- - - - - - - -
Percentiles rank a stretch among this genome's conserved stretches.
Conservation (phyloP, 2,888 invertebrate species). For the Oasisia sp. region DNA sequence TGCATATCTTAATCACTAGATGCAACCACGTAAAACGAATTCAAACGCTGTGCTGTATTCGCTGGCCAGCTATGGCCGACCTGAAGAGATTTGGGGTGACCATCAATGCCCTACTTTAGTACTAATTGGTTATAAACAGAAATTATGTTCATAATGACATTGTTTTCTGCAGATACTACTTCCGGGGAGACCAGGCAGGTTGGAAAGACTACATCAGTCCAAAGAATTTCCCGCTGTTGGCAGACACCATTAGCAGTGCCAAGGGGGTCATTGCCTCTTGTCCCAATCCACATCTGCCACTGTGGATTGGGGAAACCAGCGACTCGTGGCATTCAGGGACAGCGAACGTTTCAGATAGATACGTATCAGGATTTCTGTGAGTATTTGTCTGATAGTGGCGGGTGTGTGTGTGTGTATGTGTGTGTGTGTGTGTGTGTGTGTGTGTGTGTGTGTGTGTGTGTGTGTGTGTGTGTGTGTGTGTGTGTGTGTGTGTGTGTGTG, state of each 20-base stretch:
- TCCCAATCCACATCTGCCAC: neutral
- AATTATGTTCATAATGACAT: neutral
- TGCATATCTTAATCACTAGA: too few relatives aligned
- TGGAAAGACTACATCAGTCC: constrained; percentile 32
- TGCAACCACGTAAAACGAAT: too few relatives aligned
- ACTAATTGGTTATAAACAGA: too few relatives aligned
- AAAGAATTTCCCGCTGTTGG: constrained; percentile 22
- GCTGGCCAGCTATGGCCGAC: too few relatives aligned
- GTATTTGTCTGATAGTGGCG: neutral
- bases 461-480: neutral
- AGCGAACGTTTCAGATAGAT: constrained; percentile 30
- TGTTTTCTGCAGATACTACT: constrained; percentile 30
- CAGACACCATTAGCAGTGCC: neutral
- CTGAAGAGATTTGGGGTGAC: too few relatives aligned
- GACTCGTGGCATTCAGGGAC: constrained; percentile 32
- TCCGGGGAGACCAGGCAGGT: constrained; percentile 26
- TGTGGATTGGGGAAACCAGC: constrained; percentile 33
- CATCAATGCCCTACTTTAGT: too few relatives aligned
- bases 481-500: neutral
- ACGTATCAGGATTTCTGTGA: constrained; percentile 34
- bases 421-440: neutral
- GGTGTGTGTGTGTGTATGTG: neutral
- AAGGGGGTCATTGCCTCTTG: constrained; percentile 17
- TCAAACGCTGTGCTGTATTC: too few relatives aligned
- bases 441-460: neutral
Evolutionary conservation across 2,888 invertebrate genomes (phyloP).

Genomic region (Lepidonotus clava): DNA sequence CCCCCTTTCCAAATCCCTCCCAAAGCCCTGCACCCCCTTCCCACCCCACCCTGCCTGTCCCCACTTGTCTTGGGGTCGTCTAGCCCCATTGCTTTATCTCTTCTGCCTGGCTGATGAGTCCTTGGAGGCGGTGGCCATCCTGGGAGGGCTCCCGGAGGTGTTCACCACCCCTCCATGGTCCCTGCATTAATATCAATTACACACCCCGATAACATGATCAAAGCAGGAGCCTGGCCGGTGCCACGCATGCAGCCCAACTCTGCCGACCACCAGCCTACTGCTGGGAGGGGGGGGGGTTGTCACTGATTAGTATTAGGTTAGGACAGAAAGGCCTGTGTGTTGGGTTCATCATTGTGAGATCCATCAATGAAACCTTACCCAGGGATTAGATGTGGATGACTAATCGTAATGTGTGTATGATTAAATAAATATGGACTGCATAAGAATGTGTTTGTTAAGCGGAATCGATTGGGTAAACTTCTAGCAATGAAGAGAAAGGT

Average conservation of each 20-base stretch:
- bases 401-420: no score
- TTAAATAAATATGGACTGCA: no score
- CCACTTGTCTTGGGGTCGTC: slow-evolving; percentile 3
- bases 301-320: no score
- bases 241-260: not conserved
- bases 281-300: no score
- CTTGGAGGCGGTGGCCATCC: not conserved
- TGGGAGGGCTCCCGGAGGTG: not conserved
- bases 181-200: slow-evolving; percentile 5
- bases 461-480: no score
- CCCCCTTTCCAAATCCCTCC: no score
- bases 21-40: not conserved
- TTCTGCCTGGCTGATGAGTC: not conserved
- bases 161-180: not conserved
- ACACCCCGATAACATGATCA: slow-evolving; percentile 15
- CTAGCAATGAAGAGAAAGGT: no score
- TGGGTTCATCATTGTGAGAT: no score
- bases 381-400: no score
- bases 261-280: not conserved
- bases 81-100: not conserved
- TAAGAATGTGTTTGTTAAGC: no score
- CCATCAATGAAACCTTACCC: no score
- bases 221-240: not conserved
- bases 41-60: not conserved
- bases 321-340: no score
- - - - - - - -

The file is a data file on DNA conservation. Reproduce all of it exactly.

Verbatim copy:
Percentiles rank a stretch among this genome's conserved stretches.
Conservation (phyloP, 2,888 invertebrate species). For the Oasisia sp. region DNA sequence TGCATATCTTAATCACTAGATGCAACCACGTAAAACGAATTCAAACGCTGTGCTGTATTCGCTGGCCAGCTATGGCCGACCTGAAGAGATTTGGGGTGACCATCAATGCCCTACTTTAGTACTAATTGGTTATAAACAGAAATTATGTTCATAATGACATTGTTTTCTGCAGATACTACTTCCGGGGAGACCAGGCAGGTTGGAAAGACTACATCAGTCCAAAGAATTTCCCGCTGTTGGCAGACACCATTAGCAGTGCCAAGGGGGTCATTGCCTCTTGTCCCAATCCACATCTGCCACTGTGGATTGGGGAAACCAGCGACTCGTGGCATTCAGGGACAGCGAACGTTTCAGATAGATACGTATCAGGATTTCTGTGAGTATTTGTCTGATAGTGGCGGGTGTGTGTGTGTGTATGTGTGTGTGTGTGTGTGTGTGTGTGTGTGTGTGTGTGTGTGTGTGTGTGTGTGTGTGTGTGTGTGTGTGTGTGTGTGTGTGTG, state of each 20-base stretch:
- TCCCAATCCACATCTGCCAC: neutral
- AATTATGTTCATAATGACAT: neutral
- TGCATATCTTAATCACTAGA: too few relatives aligned
- TGGAAAGACTACATCAGTCC: constrained; percentile 32
- TGCAACCACGTAAAACGAAT: too few relatives aligned
- ACTAATTGGTTATAAACAGA: too few relatives aligned
- AAAGAATTTCCCGCTGTTGG: constrained; percentile 22
- GCTGGCCAGCTATGGCCGAC: too few relatives aligned
- GTATTTGTCTGATAGTGGCG: neutral
- bases 461-480: neutral
- AGCGAACGTTTCAGATAGAT: constrained; percentile 30
- TGTTTTCTGCAGATACTACT: constrained; percentile 30
- CAGACACCATTAGCAGTGCC: neutral
- CTGAAGAGATTTGGGGTGAC: too few relatives aligned
- GACTCGTGGCATTCAGGGAC: constrained; percentile 32
- TCCGGGGAGACCAGGCAGGT: constrained; percentile 26
- TGTGGATTGGGGAAACCAGC: constrained; percentile 33
- CATCAATGCCCTACTTTAGT: too few relatives aligned
- bases 481-500: neutral
- ACGTATCAGGATTTCTGTGA: constrained; percentile 34
- bases 421-440: neutral
- GGTGTGTGTGTGTGTATGTG: neutral
- AAGGGGGTCATTGCCTCTTG: constrained; percentile 17
- TCAAACGCTGTGCTGTATTC: too few relatives aligned
- bases 441-460: neutral
Evolutionary conservation across 2,888 invertebrate genomes (phyloP).

Genomic region (Lepidonotus clava): DNA sequence CCCCCTTTCCAAATCCCTCCCAAAGCCCTGCACCCCCTTCCCACCCCACCCTGCCTGTCCCCACTTGTCTTGGGGTCGTCTAGCCCCATTGCTTTATCTCTTCTGCCTGGCTGATGAGTCCTTGGAGGCGGTGGCCATCCTGGGAGGGCTCCCGGAGGTGTTCACCACCCCTCCATGGTCCCTGCATTAATATCAATTACACACCCCGATAACATGATCAAAGCAGGAGCCTGGCCGGTGCCACGCATGCAGCCCAACTCTGCCGACCACCAGCCTACTGCTGGGAGGGGGGGGGGTTGTCACTGATTAGTATTAGGTTAGGACAGAAAGGCCTGTGTGTTGGGTTCATCATTGTGAGATCCATCAATGAAACCTTACCCAGGGATTAGATGTGGATGACTAATCGTAATGTGTGTATGATTAAATAAATATGGACTGCATAAGAATGTGTTTGTTAAGCGGAATCGATTGGGTAAACTTCTAGCAATGAAGAGAAAGGT

Average conservation of each 20-base stretch:
- bases 401-420: no score
- TTAAATAAATATGGACTGCA: no score
- CCACTTGTCTTGGGGTCGTC: slow-evolving; percentile 3
- bases 301-320: no score
- bases 241-260: not conserved
- bases 281-300: no score
- CTTGGAGGCGGTGGCCATCC: not conserved
- TGGGAGGGCTCCCGGAGGTG: not conserved
- bases 181-200: slow-evolving; percentile 5
- bases 461-480: no score
- CCCCCTTTCCAAATCCCTCC: no score
- bases 21-40: not conserved
- TTCTGCCTGGCTGATGAGTC: not conserved
- bases 161-180: not conserved
- ACACCCCGATAACATGATCA: slow-evolving; percentile 15
- CTAGCAATGAAGAGAAAGGT: no score
- TGGGTTCATCATTGTGAGAT: no score
- bases 381-400: no score
- bases 261-280: not conserved
- bases 81-100: not conserved
- TAAGAATGTGTTTGTTAAGC: no score
- CCATCAATGAAACCTTACCC: no score
- bases 221-240: not conserved
- bases 41-60: not conserved
- bases 321-340: no score